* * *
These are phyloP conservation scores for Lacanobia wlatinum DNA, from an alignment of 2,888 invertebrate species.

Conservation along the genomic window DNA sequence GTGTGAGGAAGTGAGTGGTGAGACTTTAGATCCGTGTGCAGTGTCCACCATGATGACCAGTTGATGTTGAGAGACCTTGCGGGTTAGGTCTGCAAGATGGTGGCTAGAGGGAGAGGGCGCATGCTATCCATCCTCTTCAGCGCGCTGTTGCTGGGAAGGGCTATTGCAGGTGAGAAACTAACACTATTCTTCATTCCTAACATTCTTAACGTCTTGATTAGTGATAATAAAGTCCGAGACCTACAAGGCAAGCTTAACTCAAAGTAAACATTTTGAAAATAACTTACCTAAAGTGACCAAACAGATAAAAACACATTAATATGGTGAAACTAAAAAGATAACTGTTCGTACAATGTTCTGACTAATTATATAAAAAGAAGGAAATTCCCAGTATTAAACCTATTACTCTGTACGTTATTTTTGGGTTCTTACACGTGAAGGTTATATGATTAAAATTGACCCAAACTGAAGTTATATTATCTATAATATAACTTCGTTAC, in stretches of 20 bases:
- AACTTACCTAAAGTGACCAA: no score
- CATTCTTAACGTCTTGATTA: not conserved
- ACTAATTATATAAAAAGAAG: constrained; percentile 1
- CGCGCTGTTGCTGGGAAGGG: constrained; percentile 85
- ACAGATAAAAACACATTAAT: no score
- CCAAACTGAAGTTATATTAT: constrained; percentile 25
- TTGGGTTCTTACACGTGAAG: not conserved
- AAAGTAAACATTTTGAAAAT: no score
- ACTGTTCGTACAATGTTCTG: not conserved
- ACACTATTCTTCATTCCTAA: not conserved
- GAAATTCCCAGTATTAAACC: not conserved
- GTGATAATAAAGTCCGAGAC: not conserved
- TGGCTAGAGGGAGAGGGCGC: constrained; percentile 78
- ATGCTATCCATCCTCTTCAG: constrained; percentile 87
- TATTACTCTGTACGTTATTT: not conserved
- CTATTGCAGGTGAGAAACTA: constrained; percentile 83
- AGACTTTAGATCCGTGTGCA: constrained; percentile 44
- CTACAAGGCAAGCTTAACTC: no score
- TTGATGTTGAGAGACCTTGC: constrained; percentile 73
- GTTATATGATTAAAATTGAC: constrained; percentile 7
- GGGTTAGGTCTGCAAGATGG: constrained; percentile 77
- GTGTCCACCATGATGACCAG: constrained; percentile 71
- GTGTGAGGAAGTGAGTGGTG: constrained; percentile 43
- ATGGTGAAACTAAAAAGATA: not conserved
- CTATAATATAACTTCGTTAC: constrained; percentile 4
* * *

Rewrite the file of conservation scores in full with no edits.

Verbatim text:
These are phyloP conservation scores for Lacanobia wlatinum DNA, from an alignment of 2,888 invertebrate species.

Conservation along the genomic window DNA sequence GTGTGAGGAAGTGAGTGGTGAGACTTTAGATCCGTGTGCAGTGTCCACCATGATGACCAGTTGATGTTGAGAGACCTTGCGGGTTAGGTCTGCAAGATGGTGGCTAGAGGGAGAGGGCGCATGCTATCCATCCTCTTCAGCGCGCTGTTGCTGGGAAGGGCTATTGCAGGTGAGAAACTAACACTATTCTTCATTCCTAACATTCTTAACGTCTTGATTAGTGATAATAAAGTCCGAGACCTACAAGGCAAGCTTAACTCAAAGTAAACATTTTGAAAATAACTTACCTAAAGTGACCAAACAGATAAAAACACATTAATATGGTGAAACTAAAAAGATAACTGTTCGTACAATGTTCTGACTAATTATATAAAAAGAAGGAAATTCCCAGTATTAAACCTATTACTCTGTACGTTATTTTTGGGTTCTTACACGTGAAGGTTATATGATTAAAATTGACCCAAACTGAAGTTATATTATCTATAATATAACTTCGTTAC, in stretches of 20 bases:
- AACTTACCTAAAGTGACCAA: no score
- CATTCTTAACGTCTTGATTA: not conserved
- ACTAATTATATAAAAAGAAG: constrained; percentile 1
- CGCGCTGTTGCTGGGAAGGG: constrained; percentile 85
- ACAGATAAAAACACATTAAT: no score
- CCAAACTGAAGTTATATTAT: constrained; percentile 25
- TTGGGTTCTTACACGTGAAG: not conserved
- AAAGTAAACATTTTGAAAAT: no score
- ACTGTTCGTACAATGTTCTG: not conserved
- ACACTATTCTTCATTCCTAA: not conserved
- GAAATTCCCAGTATTAAACC: not conserved
- GTGATAATAAAGTCCGAGAC: not conserved
- TGGCTAGAGGGAGAGGGCGC: constrained; percentile 78
- ATGCTATCCATCCTCTTCAG: constrained; percentile 87
- TATTACTCTGTACGTTATTT: not conserved
- CTATTGCAGGTGAGAAACTA: constrained; percentile 83
- AGACTTTAGATCCGTGTGCA: constrained; percentile 44
- CTACAAGGCAAGCTTAACTC: no score
- TTGATGTTGAGAGACCTTGC: constrained; percentile 73
- GTTATATGATTAAAATTGAC: constrained; percentile 7
- GGGTTAGGTCTGCAAGATGG: constrained; percentile 77
- GTGTCCACCATGATGACCAG: constrained; percentile 71
- GTGTGAGGAAGTGAGTGGTG: constrained; percentile 43
- ATGGTGAAACTAAAAAGATA: not conserved
- CTATAATATAACTTCGTTAC: constrained; percentile 4